A feature of modern city living is sitting in traffic jams, to the point it has almost become a way of life.
As the nation’s population grows, pressure rises on infrastructure to keep Australia moving.
In the most recent Bureau of Infrastructure, Transport and Regional Economics report on traffic congestion trends for Australian capital cities, the avoidable social costs of congestion are estimated to be $16.5 billion annually.
Breaking this down, $8 billion is attributed to business time expense, $6 billion to private time costs, $1.5 billion in additional vehicle operating costs, while $1 billion is credited to further air pollution costs.
If the current level of infrastructure were to remain in place, by 2030 it is estimated that congestion would cost the economy upwards of $30 billion a year.
The freight and logistics industry in Australia employs over 600,000 people, with the sector contributing to 8.6% to the nation’s GDP.
The knock-on effect from an inefficient logistics system is that other areas of society that rely on it will be held back.
The Congestion Conundrum
While congestion is dreaded, it’s a sign that the economy is working – people have jobs, and goods are being shipped.
Outside of putting a dollar figure on slow traffic, the bottom line is that it can have a significant impact on the quality of life of commuters.
Some schools of thought limiting commuter travel times include matching home and work locations, with a result of this being the explosion in recent decades of high density living around inner-city areas, or public transport hubs.
Governments are also striving to make public transport alternatives as efficient and viable as possible, with a bus or train load of passengers taking many cars off clogged arterial roads.
Numerous train, light rail, and dedicated busway projects have launched nationwide in the past decade.
Offset working hours meanwhile have seen the peak hour rush spread well beyond the traditional 9am and 5pm bursts.
In some areas there has been a focus on bicycle friendly corridors, which not only remove some cars from the peak hour equation, but also shift slower moving bicycles away from vehicle filled thoroughfares.
However, for the supply chain, the solution isn’t as simple as jumping on a bike.
Freight companies are under ever-increasing pressure to improve their efficiency, but when faced with the physical constraint of the current network, there is often a literal road block.
The solution is co-ordinated planning from the top levels of government on the different facets of the industry, and the examination of future trends, ensuring implemented measures are resourceful in the long run.
From a logistics perspective, a co-ordinated approach to strategy must include the road network, rail, sea and air links, with the crucial development of nodes to interchange between the various transport types.
From that end, a national approach is necessary to planning – there is no point in having a highway or train line terminate at a state border.
In May this year, the Council of Australian Governments' Transport and Infrastructure Council agreed on a 20-year strategy for the sector, with the aim of making the movement of goods faster, easier, and less expensive, with a goal of increasing competitiveness in the marketplace.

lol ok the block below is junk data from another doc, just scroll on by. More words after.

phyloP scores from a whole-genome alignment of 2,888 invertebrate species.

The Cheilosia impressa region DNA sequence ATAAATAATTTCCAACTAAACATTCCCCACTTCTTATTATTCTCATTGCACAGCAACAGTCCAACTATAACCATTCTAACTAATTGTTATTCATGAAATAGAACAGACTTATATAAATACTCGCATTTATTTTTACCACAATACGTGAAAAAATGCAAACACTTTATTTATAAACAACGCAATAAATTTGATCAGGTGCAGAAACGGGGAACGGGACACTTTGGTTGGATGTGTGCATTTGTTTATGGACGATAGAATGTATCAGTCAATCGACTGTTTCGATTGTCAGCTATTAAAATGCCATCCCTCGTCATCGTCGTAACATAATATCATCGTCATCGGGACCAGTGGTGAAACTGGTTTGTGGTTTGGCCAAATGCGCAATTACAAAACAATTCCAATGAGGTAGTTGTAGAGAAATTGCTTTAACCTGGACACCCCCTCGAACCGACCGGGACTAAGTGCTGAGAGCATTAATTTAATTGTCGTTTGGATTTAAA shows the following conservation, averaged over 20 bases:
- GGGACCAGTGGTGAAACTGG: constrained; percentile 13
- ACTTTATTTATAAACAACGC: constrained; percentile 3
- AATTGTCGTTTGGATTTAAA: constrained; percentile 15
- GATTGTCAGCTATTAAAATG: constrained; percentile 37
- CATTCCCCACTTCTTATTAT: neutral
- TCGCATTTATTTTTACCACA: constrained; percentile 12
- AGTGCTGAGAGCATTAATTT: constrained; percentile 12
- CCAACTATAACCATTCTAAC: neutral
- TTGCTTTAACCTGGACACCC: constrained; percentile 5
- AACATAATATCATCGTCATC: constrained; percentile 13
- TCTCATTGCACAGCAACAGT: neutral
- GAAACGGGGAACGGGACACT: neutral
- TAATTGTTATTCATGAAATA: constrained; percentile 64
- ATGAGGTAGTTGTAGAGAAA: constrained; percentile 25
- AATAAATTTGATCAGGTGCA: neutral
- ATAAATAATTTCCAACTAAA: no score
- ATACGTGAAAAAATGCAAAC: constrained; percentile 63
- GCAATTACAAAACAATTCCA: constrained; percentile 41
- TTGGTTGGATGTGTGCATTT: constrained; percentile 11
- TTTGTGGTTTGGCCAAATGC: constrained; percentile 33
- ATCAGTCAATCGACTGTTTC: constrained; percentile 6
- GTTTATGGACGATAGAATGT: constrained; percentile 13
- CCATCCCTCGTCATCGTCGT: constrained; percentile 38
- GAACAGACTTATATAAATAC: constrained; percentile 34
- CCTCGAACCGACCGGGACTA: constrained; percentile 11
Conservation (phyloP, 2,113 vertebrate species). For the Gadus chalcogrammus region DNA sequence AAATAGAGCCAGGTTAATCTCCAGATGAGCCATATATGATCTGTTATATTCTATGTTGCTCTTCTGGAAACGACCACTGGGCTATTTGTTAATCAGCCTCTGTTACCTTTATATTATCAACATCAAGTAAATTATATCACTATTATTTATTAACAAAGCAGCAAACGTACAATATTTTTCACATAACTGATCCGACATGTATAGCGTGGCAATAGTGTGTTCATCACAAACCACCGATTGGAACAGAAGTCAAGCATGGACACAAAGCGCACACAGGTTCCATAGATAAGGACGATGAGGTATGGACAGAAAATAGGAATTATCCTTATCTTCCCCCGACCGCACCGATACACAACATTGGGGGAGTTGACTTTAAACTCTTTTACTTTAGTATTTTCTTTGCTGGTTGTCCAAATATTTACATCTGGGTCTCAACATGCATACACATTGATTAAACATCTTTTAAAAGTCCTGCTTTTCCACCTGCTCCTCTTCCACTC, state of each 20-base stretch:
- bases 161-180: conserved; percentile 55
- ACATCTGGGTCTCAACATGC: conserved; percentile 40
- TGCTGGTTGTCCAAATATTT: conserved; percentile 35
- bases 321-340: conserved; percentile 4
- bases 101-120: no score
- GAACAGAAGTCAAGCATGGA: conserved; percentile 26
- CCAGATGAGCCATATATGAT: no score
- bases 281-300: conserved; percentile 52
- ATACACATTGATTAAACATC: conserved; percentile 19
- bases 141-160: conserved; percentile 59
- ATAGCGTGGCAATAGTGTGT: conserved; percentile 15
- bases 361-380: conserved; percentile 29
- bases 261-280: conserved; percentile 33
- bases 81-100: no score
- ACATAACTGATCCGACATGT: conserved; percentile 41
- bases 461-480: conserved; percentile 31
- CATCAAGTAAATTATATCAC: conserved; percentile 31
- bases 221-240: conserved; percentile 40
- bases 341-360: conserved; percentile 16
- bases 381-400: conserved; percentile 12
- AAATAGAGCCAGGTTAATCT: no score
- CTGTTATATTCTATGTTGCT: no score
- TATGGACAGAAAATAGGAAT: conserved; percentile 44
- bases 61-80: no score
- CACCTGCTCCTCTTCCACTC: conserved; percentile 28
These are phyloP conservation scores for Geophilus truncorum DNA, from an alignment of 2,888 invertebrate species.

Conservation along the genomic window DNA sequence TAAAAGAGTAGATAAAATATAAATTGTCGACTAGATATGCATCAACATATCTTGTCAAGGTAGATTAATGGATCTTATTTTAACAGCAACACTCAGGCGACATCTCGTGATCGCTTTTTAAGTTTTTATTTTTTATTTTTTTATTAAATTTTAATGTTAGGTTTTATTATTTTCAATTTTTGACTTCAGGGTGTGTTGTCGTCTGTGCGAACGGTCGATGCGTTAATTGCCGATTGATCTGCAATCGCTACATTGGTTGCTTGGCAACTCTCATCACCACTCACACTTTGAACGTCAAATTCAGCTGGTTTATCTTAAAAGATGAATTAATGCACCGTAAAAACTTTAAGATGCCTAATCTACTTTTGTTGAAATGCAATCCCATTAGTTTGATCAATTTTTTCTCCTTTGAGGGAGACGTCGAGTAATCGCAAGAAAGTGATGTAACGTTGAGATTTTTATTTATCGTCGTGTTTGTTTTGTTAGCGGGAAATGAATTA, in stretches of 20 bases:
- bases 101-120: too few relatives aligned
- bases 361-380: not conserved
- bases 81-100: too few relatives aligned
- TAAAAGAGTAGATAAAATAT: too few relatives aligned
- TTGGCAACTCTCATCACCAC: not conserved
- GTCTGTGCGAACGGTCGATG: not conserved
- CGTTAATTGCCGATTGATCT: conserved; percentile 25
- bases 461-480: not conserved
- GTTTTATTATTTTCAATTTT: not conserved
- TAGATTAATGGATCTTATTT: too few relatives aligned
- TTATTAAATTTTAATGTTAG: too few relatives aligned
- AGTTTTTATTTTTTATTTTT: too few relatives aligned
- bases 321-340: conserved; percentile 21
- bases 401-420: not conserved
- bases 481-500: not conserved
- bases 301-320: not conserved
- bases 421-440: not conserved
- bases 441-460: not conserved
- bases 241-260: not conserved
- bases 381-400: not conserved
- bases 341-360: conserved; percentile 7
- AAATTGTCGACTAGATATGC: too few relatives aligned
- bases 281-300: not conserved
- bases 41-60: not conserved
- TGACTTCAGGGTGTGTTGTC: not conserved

The strategy not only looks at the localised needs for the sector, but also forecasts exports from the mineral resources market, an area of special focus particularly in Western Australia and Queensland.
While all sectors of the supply chain are expected to grow with the population, the road freight task in capital cities is projected to grow by two-thirds between 2008 and 2030, which will put an additional strain on the network.
Outside of running more and larger trucks, technology innovations will be pushed to the limits, with companies ensuring that more truck movements are completed with a full load onboard, as the vehicles move along the most efficient routes.
From a ports perspective, shipping companies will be looking to introduce larger, more efficient vessels, which will be a test of not only water depth, but also landside infrastructure and available dock lengths, with the next generation of ships expected to be 30 metres longer than the current standard.
Issues surrounding the management of empty containers will also need to be addressed, with there being a net imbalance due to our reliance of imports, especially from Asia.
From an airfreight perspective, although export volumes may be low when compared to sea freight, the relative dollar value of the goods, especially perishable foods, places it near level pegging in overall importance.
Thus, efficient connections at airports are imperative.
While the need for transport infrastructure will remain critical within the planning timeframe, the evolution of technology advances present planners with numerous questions, some which simply cannot be answered currently.
How will automated and connected vehicles enhance the supply chain? It’s an unknown world, not only from a regulatory standpoint, but also from a legal, safety and security perspective.
What is the impact of unmanned aerial vehicles going to be on the industry? The technology is almost here for last mile deliveries, but how can this be effectively policed?
Will the advancements in 3D printing technology shift production closer to consumers, therefore eliminating the need for much of the logistics chain with respect to some goods?
Although technology is beginning to optimise the current freight system, ongoing data gathering and analysis will continue to provide efficiencies, and determine the best possible connections in terms of speed and cost.
While the easy way out of solving congestion is to throw money at building more roads, there are many more considerations that need to be taken to ensure solutions are reached in the most efficient manner.